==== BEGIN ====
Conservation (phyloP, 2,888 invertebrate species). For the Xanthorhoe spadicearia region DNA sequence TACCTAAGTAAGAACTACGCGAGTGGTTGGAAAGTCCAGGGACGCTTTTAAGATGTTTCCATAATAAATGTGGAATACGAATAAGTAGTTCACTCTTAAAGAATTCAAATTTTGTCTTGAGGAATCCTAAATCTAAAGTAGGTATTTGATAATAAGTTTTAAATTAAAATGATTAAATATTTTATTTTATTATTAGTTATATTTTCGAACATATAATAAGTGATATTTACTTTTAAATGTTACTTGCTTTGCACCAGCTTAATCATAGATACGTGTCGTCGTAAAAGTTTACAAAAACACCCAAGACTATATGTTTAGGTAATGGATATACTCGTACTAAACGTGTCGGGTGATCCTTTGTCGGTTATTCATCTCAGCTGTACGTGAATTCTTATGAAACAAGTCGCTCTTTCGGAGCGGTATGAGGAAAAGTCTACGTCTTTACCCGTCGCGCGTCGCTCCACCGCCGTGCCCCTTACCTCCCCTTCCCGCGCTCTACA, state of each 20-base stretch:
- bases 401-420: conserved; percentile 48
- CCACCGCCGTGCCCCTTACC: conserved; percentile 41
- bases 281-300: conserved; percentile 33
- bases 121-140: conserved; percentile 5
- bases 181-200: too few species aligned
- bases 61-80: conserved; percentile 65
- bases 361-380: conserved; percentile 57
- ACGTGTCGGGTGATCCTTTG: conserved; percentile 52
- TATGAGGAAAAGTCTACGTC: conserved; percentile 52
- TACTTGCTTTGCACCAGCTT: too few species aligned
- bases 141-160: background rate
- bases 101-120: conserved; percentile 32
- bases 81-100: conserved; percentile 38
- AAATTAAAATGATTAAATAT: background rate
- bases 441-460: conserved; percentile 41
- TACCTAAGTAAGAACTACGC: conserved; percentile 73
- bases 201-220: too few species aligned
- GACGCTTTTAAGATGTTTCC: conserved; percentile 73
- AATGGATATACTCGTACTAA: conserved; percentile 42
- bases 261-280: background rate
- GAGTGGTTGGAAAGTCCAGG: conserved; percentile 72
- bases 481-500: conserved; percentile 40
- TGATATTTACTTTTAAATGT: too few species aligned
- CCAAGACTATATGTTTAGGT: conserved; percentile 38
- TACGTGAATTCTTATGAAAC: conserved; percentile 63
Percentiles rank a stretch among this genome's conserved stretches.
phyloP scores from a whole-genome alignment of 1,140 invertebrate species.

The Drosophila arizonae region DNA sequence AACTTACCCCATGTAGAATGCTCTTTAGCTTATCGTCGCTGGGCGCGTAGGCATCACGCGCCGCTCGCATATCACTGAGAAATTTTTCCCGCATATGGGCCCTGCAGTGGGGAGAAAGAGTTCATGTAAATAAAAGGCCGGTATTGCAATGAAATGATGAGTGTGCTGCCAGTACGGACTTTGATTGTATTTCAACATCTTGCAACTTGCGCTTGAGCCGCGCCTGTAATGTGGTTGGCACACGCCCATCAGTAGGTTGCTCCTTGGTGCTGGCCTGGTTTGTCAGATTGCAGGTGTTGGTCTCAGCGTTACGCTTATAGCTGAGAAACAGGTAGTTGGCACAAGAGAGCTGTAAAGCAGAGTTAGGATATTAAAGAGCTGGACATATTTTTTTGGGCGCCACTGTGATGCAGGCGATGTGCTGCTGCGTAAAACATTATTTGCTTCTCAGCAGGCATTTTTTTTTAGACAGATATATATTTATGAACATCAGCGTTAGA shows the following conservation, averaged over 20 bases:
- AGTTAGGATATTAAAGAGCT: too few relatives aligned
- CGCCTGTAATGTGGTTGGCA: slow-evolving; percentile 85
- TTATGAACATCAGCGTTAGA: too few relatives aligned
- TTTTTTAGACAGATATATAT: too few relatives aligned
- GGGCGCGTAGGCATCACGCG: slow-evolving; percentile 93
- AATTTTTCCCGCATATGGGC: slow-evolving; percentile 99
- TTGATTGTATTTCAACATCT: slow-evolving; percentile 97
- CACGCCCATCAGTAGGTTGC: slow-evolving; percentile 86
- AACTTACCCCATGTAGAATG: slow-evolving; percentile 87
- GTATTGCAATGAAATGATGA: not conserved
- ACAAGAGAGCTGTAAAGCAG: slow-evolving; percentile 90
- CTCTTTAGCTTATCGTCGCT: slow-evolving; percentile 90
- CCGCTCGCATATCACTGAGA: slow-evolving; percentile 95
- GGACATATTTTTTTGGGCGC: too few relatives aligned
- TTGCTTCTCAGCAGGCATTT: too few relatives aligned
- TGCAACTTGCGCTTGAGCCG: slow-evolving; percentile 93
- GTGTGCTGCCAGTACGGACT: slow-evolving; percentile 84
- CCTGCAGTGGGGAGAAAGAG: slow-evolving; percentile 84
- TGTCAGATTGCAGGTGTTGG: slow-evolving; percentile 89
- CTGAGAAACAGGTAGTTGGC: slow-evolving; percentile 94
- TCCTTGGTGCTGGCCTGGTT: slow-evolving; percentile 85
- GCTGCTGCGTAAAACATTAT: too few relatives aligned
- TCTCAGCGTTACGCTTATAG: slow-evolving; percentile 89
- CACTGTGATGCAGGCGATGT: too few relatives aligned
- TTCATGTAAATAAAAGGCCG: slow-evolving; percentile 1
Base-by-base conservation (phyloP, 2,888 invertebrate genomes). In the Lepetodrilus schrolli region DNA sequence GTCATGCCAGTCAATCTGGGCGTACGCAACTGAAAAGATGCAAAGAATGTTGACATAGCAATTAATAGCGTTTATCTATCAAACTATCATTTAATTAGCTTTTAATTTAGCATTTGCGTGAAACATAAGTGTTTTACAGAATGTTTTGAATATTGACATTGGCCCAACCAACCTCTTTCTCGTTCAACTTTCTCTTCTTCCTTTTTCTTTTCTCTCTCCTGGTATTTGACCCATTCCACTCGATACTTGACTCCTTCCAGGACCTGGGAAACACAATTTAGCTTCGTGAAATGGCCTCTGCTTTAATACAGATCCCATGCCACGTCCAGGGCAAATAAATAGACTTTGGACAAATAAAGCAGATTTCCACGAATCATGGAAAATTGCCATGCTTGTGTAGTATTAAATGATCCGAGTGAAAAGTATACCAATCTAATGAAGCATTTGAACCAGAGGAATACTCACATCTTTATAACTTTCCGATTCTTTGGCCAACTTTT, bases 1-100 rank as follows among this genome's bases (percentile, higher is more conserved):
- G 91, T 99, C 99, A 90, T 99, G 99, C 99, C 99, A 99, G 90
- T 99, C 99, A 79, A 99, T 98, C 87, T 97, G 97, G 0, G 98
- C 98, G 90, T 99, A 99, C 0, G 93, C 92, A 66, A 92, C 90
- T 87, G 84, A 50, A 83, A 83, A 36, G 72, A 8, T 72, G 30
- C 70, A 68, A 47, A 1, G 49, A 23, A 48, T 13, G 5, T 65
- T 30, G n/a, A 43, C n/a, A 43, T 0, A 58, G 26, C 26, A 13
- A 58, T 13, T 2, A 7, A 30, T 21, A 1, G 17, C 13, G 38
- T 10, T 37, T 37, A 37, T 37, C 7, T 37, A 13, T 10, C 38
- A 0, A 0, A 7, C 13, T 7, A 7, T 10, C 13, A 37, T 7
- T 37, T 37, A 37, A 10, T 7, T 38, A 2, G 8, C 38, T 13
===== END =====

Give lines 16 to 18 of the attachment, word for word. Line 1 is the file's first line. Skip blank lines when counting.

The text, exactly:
- bases 441-460: conserved; percentile 41
- TACCTAAGTAAGAACTACGC: conserved; percentile 73
- bases 201-220: too few species aligned